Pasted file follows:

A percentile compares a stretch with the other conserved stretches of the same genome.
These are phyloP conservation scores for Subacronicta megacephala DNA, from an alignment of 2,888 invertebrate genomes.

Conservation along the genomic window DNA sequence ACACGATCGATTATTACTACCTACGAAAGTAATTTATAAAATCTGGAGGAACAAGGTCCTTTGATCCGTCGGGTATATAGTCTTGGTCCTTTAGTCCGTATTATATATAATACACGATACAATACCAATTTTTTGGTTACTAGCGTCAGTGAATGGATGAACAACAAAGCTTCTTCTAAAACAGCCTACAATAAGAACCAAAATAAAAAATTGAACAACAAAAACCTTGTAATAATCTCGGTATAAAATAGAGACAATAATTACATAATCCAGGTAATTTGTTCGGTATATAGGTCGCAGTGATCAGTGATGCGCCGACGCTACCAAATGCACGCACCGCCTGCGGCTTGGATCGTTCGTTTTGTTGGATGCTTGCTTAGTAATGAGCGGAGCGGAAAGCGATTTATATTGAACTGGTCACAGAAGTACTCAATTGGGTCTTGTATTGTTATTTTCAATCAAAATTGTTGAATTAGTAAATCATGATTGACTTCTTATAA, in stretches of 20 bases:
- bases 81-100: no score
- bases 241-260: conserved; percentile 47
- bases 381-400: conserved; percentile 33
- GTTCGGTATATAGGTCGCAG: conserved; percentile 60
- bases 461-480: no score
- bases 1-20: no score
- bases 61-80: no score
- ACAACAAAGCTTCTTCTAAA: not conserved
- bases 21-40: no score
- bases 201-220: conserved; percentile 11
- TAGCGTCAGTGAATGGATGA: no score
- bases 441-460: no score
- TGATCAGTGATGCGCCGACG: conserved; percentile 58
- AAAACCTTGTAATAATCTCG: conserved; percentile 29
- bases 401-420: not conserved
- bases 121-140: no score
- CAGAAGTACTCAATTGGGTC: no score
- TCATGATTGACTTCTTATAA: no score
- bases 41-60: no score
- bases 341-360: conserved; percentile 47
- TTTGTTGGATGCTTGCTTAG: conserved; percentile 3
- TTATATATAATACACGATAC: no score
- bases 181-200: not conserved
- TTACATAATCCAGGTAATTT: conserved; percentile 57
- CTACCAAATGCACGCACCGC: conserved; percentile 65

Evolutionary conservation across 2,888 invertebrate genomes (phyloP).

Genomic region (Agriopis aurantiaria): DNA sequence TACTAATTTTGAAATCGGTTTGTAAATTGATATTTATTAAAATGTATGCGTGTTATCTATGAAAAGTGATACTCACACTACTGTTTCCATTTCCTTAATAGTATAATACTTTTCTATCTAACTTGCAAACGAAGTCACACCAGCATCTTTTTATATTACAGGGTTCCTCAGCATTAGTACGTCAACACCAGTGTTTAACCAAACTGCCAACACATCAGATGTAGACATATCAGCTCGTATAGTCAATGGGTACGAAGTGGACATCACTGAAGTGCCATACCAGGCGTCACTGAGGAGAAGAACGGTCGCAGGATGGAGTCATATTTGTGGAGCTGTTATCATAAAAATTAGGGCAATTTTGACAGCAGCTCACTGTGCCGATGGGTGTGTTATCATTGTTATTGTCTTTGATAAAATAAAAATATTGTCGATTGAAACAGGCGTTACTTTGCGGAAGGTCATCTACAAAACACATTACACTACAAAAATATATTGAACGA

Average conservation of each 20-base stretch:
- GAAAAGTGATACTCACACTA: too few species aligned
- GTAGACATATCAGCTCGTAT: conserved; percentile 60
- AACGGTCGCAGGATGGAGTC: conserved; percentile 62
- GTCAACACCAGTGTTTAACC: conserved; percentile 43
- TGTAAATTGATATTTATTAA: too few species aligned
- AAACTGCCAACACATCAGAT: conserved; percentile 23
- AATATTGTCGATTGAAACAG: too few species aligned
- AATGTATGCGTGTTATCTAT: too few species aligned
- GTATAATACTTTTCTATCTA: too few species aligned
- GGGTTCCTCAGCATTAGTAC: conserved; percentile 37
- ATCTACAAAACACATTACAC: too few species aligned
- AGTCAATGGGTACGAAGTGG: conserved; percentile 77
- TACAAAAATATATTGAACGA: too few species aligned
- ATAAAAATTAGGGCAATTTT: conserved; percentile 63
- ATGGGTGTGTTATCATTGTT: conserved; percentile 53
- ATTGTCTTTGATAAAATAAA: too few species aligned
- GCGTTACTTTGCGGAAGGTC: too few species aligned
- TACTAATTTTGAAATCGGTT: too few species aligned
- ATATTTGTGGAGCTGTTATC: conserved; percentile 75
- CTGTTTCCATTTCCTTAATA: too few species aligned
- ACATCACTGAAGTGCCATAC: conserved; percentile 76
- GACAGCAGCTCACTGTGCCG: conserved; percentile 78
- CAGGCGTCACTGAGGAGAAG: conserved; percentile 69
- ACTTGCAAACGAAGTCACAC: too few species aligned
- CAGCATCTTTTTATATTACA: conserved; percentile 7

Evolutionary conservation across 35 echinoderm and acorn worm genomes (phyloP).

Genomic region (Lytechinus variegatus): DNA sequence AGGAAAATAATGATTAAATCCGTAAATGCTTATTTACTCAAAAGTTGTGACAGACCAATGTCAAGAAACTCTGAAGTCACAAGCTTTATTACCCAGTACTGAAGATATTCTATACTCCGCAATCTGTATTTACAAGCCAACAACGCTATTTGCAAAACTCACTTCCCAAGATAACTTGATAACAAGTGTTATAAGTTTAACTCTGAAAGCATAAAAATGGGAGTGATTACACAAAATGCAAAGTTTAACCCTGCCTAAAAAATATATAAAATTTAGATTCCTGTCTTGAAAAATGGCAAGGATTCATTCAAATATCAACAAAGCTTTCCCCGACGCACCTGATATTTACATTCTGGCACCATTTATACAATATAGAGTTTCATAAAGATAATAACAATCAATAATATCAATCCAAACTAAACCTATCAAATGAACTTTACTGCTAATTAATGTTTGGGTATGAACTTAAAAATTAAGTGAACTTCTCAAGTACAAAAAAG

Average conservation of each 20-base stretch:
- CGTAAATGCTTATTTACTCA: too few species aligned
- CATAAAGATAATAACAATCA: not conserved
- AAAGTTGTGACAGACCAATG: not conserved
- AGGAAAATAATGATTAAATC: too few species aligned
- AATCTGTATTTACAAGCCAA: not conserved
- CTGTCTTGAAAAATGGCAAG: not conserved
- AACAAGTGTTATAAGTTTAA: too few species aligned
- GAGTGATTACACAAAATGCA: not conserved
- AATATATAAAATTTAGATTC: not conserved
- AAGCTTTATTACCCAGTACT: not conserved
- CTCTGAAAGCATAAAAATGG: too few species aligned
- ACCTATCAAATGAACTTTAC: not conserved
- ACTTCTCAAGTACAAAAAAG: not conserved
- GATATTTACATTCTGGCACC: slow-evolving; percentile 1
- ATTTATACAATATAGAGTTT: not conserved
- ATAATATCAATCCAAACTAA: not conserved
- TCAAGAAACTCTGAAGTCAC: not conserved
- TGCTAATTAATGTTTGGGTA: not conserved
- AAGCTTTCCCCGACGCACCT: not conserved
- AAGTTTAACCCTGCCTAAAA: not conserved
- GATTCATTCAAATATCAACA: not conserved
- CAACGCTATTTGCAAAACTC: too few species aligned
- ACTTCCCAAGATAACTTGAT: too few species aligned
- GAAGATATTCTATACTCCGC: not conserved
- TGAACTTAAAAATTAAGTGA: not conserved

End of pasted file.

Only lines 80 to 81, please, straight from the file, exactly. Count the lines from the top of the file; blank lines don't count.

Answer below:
- GATTCATTCAAATATCAACA: not conserved
- CAACGCTATTTGCAAAACTC: too few species aligned